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By Stephen Hickmore HR Magazine – We are under cyber-attack and in a constant state of distraction! Whilst writing this article I have been interrupted by phone calls, e mails, SMS, Facebook messenger and requests to play scrabble on-line. Once the cycle of disruption starts it is hard to return to the original task at hand. So, along with my usual “writers block” this article has taken me hours and a number of sittings to complete.

Nowadays we have to contend with the assault of communications media. Imessage, WhatsApp, e mail, skype, FaceTime, Snapchat, SMS and BBM. Coupled with nifty gadgets like iPad, smart phones and iwatches. This toxic mix, designed to make us more effective, results in us reaching new heights on the confusion scale and gasping for virtual Ritalin. We don’t know how to manage our interruptions. We want to feel important and vital. But in the search of popularity we are rendered inefficient and unfocussed. Attention seeking apps, notifications and feeds compete for our time like a bunch of spoilt toddlers in kindergarten. Our attempts to placate them is driving us crazy.

How many meetings do we sit through surrounded by blinking and booping pieces of technology? The combination of a smart device and the use of social messaging messes up even the most fluid debate.  A device will soon announce its presence, interrupting the conversation leaving all participants hanging and waiting for the owner to complete his reply. Then beep boop away we go again. Even in a social setting it’s become the norm. A call to switch off all devices only makes us set them to vibrate forcing the dedicated cyber addict to check the screen every few minutes. We have FOMO (Fear of Missing Out) and its terminal.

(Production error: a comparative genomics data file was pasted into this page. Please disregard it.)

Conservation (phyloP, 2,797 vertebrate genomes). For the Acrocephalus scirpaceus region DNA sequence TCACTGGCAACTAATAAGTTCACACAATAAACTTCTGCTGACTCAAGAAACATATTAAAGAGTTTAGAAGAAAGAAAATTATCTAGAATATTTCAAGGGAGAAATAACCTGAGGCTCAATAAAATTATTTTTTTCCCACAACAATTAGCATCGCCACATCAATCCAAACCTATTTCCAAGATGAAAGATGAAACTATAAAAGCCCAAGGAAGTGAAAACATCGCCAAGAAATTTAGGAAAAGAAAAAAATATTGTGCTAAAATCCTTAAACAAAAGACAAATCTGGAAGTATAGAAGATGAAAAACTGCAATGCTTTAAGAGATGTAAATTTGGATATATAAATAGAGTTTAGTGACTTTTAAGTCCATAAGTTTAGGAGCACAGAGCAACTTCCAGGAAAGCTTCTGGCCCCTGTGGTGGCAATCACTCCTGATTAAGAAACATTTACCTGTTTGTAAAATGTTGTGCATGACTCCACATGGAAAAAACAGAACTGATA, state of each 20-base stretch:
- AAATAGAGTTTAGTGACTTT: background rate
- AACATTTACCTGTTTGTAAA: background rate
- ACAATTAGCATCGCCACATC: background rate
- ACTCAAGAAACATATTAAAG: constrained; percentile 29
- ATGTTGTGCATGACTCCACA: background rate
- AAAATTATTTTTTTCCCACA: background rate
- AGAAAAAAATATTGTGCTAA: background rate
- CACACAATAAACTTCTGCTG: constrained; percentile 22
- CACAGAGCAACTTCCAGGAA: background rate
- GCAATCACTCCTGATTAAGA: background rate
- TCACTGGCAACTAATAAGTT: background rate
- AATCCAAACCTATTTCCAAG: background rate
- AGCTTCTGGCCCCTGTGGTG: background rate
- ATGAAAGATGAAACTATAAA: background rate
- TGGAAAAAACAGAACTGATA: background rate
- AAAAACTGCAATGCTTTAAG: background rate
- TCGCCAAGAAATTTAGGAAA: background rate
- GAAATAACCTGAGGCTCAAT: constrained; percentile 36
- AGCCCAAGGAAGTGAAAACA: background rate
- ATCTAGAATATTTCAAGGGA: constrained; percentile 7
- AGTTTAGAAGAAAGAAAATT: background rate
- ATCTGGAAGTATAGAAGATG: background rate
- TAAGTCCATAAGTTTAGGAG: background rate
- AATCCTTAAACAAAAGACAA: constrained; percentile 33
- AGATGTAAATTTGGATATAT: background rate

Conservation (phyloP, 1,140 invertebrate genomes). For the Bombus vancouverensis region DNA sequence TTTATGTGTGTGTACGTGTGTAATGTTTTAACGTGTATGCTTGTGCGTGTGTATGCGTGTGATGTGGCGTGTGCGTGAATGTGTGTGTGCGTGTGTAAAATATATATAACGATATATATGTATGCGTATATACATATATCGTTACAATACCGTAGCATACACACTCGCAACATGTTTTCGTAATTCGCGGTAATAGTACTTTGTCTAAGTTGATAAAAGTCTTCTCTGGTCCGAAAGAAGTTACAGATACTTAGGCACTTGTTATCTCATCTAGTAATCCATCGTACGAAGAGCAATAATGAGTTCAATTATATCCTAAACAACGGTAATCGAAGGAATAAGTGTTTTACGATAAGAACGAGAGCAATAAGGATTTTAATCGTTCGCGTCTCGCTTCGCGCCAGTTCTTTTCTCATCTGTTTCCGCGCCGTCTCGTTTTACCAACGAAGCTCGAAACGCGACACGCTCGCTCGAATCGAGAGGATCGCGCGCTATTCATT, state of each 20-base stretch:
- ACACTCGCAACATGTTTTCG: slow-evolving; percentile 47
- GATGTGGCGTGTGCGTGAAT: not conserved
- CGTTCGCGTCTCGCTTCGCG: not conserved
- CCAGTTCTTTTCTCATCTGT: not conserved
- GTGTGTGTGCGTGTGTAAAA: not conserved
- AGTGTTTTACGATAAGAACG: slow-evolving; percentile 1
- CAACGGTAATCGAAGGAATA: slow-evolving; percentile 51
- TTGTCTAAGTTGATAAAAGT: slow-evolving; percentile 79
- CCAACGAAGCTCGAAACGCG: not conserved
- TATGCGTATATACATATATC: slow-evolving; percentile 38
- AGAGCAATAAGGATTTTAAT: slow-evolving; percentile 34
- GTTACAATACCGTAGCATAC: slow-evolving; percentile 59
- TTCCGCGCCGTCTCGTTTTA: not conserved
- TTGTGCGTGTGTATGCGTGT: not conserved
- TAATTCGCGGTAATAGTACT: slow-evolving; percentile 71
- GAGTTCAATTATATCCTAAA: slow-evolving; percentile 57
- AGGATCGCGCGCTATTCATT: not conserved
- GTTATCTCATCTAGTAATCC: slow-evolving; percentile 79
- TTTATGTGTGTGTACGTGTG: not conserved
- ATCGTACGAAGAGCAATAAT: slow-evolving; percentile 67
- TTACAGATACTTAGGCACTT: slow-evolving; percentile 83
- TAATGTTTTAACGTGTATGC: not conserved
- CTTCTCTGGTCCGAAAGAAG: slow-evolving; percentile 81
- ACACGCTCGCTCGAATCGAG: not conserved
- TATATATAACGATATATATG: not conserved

What happened to being fully engaged and focussed on one important thing at a time? Please don’t tell me you can multitask because you can’t. Well, not at the level necessary to be an effective communicator. We end up doing a dozen things badly instead of one thing well.

At Concerts, have you noticed how nearly everyone is brandishing a device to record or take photos of the gig? Whatever happened to enjoying the moment, in the moment?

There is a genre of study called “interruption science”. According to Gloria Mark, a leader in interruption science, the average office worker switches tasks every three minutes, and, once distracted, a worker takes nearly half an hour to resume the original task. Her study revealed that each employee spent only 11 minutes on any given project before being interrupted. Answering notifications on smart phones and computers seriously effects task performance and the ability to resume the original task at hand.

I contest that people were able to concentrate better in the old days. The only possible communication methods were the spoken word or letters. It was easier to focus on the moment and manage the more human distractions. Now we are bombarded with information on a minute by minute basis.

How do we solve the problem? Here are five tips that may help

Focus only on credible sources of information – Turn off anything that does not enhance the task you are working on, especially social media

Filter information based on your priorities – Answer what is urgent and set a time to reply to less important communications

Don’t read everything – Don’t waste your time reading irrelevant info. The delete button is your friend

Limit interruptions and disruptions – Choose a few platforms, don’t subscribe to too many social communication tools. They are a minefield of distraction. Switch your phone to do not disturb in meetings and social interactions

Resist the urge to constantly check for messages. Rather set notifications.

To quote American Motivational speaker Jim Rohn “Give whatever you are doing and whoever you are with the gift of your attention”

At last, I have completed this article. But, not without my own personal battle with interruptions and distractions. Now where is that Ritalin?

Originally Published in Hotel and Restaurant Magazine Feb 2015

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